So lately as you know, I have been busy tutoring kids here in Korea. The first two weeks were incredibly difficult for me. First of all, I tutor a range of kids from 2nd graders all the way up to 6th graders. For anyone who has ever had to deal with kids this age, you will know that this is that point in their lives that they can’t sit still for more than a minute. For example, whenever I asked them to stop messing around and just calm down, they would stop for a second and go right at it again the second I turned around. Tutoring 2 or 3 kids at a time makings things even more difficult, because I have to micro-manage these kids like Starcraft (sorry for the really lame reference).

But anyways, I was fed up with them not paying attention. I decided that I would figure out a way to get them to cooperate. So I tried two different methods, both of them almost polar opposites. Only one of them worked. I will first start off by telling you what didn’t work for the sake of drama and suspense.

So I first tried to exert my power and try to scare my kids into submission. I tried to always give them mean scowls when they were messing around, slam the table when they were messing around to tell to quit messing around, or even threatening to kick them out of class or tell their parents.

This method failed horribly.

The kids didn’t learn to respect me. Rather they saw me as an authority figure, another adult trying to just restrain them. And of course with this in their minds, rebellion was the only things in their minds. Therefore they would always try to be sneaky and pull fast ones on me behind my back. They would always try to challenge my authority and be little smart-alecks, using wit and a sense of “bratiness” to resist my demands.

After a while I realized that this simply wasn’t working. I then decided to take on another approach which was inspired by my sister, which was using the “sticker system”. So to utilize this system, you simply need a piece of paper and stickers with lines dividing the names of the students. So whenever they listened, were cooperative in class, or participated, I would give them a sticker to reward them. And whenever they misbehaved, I would threaten then take away their sticker on their chart. I promised them when they accrued 20 stickers I would buy them a small present (costing around $1.25).

This method gave me great success.

The kids finally were starting to actually listen to me and actually were much more enthusiastic when it came to the learning process. With the idea of reward instead of punishment, they asserted themselves in their work, trying to work hard towards that prize. See when they had an incentive, they would actually “try,” whereas if they were just faced with punishment they would just want to rebel even more.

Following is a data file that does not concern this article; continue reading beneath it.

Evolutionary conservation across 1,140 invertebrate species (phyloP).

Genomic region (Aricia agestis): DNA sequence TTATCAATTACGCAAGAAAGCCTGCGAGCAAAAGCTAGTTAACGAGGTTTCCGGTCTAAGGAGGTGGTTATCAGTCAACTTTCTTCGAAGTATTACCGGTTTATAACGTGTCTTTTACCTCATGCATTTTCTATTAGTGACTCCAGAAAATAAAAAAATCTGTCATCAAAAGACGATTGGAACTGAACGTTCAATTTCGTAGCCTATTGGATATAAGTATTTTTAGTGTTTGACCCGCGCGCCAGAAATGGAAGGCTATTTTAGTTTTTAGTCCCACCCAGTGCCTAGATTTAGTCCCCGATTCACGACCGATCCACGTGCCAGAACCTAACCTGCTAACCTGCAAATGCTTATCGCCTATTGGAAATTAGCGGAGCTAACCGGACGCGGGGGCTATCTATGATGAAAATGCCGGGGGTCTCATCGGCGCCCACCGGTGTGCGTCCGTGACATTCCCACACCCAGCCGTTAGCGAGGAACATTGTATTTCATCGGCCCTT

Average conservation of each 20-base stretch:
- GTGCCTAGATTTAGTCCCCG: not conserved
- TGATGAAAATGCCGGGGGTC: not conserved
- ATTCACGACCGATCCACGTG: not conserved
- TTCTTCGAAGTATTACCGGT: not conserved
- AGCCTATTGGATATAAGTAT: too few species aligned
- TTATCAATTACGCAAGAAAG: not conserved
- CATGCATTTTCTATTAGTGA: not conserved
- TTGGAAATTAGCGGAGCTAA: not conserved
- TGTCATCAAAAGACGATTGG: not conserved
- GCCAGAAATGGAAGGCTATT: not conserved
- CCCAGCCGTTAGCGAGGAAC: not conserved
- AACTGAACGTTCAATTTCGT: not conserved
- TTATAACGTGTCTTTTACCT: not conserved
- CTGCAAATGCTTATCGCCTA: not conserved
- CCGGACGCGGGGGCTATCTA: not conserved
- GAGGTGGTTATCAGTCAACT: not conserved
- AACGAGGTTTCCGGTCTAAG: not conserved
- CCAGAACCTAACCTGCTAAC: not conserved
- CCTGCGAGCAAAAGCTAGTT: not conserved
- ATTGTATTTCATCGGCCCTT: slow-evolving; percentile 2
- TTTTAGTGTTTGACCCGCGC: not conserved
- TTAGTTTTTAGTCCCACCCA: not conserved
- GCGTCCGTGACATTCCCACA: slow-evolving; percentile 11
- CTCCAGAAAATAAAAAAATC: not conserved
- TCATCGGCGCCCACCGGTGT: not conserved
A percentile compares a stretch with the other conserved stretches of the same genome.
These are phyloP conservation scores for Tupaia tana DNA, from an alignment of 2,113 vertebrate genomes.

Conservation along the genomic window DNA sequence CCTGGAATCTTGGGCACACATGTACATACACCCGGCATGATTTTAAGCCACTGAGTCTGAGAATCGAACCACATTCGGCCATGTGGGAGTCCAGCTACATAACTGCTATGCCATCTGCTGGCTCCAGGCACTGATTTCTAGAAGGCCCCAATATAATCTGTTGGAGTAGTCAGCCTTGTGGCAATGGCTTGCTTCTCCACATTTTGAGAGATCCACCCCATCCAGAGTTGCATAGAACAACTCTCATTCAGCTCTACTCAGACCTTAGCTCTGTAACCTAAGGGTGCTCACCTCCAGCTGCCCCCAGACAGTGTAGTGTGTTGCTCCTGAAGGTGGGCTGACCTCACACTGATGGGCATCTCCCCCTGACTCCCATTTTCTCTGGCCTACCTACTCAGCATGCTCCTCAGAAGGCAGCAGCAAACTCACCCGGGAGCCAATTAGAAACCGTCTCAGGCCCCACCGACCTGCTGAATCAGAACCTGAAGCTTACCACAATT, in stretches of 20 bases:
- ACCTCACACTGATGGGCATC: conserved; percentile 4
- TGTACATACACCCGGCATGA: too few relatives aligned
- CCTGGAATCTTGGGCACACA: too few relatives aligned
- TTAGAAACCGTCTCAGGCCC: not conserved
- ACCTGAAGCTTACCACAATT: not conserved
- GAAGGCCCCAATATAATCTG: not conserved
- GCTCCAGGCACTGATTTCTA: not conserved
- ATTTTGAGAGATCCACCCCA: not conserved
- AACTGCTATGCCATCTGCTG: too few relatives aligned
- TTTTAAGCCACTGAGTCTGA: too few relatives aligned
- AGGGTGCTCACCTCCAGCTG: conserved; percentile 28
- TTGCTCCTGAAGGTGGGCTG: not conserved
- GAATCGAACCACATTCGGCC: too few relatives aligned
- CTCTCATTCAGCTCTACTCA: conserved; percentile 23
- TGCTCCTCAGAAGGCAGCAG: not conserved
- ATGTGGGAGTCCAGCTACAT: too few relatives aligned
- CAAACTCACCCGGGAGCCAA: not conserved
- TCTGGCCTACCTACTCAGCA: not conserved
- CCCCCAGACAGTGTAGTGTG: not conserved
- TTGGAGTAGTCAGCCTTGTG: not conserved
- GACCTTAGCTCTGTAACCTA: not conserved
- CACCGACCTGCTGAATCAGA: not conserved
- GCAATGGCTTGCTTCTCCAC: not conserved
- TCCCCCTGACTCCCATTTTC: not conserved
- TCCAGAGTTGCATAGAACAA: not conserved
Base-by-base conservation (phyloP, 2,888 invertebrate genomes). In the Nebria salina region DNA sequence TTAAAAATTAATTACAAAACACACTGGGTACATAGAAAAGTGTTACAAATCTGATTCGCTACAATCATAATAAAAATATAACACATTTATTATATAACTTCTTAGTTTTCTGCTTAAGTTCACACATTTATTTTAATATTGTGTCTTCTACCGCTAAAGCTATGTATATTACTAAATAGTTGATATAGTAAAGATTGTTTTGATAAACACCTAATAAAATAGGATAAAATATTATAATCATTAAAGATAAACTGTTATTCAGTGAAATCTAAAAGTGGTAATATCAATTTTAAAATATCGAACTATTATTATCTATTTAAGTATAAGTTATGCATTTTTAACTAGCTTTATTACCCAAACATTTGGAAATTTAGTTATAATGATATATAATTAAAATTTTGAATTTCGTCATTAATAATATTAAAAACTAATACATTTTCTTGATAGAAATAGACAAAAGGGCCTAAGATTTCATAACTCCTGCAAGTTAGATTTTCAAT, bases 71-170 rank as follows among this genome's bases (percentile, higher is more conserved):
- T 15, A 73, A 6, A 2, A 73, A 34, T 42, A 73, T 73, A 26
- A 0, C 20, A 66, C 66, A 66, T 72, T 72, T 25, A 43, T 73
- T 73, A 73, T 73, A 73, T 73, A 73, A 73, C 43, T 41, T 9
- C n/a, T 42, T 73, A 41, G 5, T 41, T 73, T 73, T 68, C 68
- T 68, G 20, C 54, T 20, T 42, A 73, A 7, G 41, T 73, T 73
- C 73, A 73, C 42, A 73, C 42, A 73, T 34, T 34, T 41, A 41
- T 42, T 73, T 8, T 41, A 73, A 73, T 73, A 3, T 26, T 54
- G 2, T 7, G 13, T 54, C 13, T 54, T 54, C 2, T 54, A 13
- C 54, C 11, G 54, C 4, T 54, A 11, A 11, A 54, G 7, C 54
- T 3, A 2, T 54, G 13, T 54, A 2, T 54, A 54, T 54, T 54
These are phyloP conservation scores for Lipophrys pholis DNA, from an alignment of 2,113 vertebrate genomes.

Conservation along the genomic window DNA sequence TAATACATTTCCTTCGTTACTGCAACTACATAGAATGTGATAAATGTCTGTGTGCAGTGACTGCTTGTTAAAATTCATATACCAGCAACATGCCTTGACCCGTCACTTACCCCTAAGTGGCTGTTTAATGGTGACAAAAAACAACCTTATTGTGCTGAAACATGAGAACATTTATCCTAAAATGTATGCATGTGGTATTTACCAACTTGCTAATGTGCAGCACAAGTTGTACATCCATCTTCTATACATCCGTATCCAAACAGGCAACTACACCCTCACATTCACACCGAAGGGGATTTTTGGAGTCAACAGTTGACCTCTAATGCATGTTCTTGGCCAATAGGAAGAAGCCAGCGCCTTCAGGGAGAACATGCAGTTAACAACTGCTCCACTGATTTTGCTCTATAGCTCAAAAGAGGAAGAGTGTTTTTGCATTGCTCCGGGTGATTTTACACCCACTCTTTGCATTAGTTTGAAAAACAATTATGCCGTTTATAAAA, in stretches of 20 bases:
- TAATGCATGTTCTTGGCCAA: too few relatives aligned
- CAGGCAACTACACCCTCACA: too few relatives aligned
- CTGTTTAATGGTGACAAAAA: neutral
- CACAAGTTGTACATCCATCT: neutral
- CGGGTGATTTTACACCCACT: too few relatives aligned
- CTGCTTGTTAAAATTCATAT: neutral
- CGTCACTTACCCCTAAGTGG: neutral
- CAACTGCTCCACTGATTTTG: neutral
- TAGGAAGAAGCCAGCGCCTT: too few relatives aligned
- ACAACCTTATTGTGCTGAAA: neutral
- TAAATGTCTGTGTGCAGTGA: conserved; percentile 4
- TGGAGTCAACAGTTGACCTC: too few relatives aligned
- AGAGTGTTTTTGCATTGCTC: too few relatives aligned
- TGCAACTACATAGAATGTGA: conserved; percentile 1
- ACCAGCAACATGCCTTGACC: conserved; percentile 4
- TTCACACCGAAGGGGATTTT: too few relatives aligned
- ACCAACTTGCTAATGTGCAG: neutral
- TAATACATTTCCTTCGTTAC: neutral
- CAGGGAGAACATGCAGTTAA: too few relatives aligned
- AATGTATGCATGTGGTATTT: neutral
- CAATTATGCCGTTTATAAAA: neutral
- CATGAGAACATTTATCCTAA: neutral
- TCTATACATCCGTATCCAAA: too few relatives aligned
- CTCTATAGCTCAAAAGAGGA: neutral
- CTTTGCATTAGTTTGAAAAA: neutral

These stickers were like the best things in the world to them, more precious than even money. I was first a little doubtful whether the notion of collecting 20 stickers to get something that was worth only $1.25 such as some Yu-Gi-Oh cards or snacks would really entice them to working hard.

However I soon realized that it wasn’t even for the prize itself in the end, but the idea of getting a sticker was to get praise and accomplishment for hard-work. In other words it was the transformation of that “pat on the back” into a tangible thing… the sticker itself.

At this moment I had a small epiphany. The idea of the stickers were a symbol for encouragement and support. When we are given encouragement and support in our daily lives, we work much harder and are much happier whether it comes to school, work, or even our family lives. What is the point of constantly discouraging people and punishing them for things they do wrong? Isn’t it much better to always support them and praise them when they do something right?

I remember being a child and just wanting to be given praise by my parents. Whenever I ran home with straight A’s I didn’t really want money or gifts for my hard work, but rather appreciation for my hard work. However I would always be extremely disappointed when they gave me a nonchalant “good job” and that I was supposed to get straight A’s anyways. And whenever I brought home even a single B, I was punished severely and in the future was forced to get straight A’s via the channels of fear and intimidation.

We should always concentrate in the strengths of people and praise them for it, rather than criticize them for their shortcomings. Being given support is the most empowering feeling in the world, which helps you to work harder towards your goals. However whenever people criticize and put you down, you can’t help but sulk and simply feel discouraged from doing well the next time.

This doesn’t mean that we shouldn’t criticize people at all. I believe strongly in constructive criticism, criticism that aims to help people via encouragement by pointing out things that they may need to work on. For example, a photographer must always get much constructive criticism on his or her work to get better. Images may look flawless to them in their eyes, but without being given suggestions how to further improve, how can they ever get better?

So really try to find the strengths of people and let them shine, rather than concentrating on their weaknesses. By supporting people with your words and actions, they will have the potential to do their best, full of confidence and vigor. However by constantly criticizing somebody without anything better to say, people aren’t given the opportunity to really develop and grow.

Can you constantly criticize and yell at a seed and expect it to grow?  No, you must nurture it with water and let it grow. People are exactly the same except they need love.


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